Of course the FE sector needs teachers with high academic qualifications and the skills they have acquired in gaining these qualifications. Teachers in the sector are, in fact, increasingly under pressure to acquire more qualifications. However, it is of no use being highly qualified if you cannot communicate what you have learnt.
Adult students frequently need a lot of support and it is the teacher's responsibility to help students achieve, sometimes against all odds.
Teaching in FE can be about seeing the student that you first had to encourage to even press a key on a computer keyboard and apologising every time they pressed the wrong key, coming back a few years later to tell you that they had just completed their degree in computer science.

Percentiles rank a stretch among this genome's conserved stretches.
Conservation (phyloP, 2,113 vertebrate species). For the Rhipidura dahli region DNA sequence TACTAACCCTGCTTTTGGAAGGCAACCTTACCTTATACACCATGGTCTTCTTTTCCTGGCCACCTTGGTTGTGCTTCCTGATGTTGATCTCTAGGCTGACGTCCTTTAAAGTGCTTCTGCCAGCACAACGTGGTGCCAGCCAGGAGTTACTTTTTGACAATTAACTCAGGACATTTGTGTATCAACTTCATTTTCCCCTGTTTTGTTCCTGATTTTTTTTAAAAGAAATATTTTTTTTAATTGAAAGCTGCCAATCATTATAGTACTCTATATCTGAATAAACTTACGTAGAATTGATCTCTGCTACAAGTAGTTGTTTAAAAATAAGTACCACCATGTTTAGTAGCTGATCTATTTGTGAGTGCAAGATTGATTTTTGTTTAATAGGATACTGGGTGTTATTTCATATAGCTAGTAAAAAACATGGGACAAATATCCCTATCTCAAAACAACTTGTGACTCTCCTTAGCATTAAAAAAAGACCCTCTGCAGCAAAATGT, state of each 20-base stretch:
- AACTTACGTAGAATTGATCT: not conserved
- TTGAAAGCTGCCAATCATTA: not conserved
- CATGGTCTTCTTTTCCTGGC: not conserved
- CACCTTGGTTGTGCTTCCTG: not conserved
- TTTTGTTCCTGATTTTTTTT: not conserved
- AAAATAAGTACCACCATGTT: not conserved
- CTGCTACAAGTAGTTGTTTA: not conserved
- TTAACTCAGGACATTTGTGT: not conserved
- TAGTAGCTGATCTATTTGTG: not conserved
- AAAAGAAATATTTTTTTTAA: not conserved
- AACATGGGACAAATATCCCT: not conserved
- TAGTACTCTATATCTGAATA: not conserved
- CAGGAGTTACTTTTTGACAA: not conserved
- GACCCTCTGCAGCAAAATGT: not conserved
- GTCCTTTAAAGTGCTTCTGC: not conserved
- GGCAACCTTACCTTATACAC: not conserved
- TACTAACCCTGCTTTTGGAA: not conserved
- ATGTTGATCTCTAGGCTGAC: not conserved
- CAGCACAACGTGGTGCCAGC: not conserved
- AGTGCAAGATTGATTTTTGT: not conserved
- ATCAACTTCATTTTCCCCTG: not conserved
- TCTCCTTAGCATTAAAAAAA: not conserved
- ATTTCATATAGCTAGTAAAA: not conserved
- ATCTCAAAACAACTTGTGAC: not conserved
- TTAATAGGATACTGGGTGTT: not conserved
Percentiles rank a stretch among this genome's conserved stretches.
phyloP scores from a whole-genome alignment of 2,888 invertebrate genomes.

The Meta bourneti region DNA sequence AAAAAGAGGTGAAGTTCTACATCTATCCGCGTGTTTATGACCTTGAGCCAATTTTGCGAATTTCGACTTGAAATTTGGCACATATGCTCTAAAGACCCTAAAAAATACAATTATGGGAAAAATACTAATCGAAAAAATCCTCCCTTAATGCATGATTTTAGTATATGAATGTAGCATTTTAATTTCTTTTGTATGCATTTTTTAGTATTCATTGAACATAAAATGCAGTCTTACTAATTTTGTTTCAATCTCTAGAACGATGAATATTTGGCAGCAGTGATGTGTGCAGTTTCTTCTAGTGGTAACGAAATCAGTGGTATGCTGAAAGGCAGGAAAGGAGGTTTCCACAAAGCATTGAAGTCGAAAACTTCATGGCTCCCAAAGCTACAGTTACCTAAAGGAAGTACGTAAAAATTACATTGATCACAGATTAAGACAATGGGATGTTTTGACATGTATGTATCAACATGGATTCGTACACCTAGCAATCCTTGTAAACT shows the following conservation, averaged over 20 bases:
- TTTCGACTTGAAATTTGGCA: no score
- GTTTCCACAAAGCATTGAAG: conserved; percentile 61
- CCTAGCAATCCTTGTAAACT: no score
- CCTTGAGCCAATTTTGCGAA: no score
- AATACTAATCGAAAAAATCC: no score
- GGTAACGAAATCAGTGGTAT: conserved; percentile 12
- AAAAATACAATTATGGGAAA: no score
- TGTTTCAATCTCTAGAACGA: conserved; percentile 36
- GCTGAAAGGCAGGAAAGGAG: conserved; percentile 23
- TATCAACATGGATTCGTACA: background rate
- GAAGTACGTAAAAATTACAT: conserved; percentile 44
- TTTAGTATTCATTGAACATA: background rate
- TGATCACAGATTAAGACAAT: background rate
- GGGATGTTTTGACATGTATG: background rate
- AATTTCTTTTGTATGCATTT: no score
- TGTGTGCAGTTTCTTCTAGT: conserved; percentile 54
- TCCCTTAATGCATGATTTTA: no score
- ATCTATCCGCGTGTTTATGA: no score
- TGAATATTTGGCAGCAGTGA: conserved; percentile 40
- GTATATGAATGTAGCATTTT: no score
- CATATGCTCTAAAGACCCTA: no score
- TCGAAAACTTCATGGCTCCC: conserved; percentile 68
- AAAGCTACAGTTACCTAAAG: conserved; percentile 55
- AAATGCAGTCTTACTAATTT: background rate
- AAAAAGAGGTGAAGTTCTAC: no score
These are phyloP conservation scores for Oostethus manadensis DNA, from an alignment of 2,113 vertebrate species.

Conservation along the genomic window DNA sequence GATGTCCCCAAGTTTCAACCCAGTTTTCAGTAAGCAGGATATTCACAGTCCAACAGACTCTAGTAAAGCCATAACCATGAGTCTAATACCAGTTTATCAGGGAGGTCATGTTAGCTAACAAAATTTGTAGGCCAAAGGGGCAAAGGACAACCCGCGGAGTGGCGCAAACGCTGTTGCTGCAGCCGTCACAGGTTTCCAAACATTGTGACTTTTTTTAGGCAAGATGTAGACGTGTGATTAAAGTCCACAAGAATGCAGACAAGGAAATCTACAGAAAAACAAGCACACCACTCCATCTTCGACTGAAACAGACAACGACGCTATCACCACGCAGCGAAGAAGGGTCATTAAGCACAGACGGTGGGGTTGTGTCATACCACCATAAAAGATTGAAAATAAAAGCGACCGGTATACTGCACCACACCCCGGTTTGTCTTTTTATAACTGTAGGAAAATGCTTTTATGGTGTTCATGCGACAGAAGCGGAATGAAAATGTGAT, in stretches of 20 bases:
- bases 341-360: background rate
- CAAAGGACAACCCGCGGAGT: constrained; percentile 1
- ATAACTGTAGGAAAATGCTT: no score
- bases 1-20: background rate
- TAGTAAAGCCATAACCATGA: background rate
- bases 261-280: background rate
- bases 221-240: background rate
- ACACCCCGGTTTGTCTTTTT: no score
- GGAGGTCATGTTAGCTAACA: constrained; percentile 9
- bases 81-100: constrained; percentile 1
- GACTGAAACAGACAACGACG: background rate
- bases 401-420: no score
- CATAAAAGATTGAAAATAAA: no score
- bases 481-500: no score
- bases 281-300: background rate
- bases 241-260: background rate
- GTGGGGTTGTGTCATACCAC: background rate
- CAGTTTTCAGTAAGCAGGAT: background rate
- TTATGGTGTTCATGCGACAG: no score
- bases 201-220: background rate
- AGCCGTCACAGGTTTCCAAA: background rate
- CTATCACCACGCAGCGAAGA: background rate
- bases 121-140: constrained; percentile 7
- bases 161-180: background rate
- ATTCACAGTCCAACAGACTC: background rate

I would hope that anyone applying for teacher training in FE had shown some prior interest in teaching - possibly by appropriate volunteer work. I would also hope that, in the case particularly of academically highly qualified mature applicants, that they had taken the trouble to research and read about the sector. Teaching adults is not the easy option. The choice whether to teach children or adults is really down to personal preference and inclination. Teaching adults in FE does, of course, also include teaching 16-year-olds.
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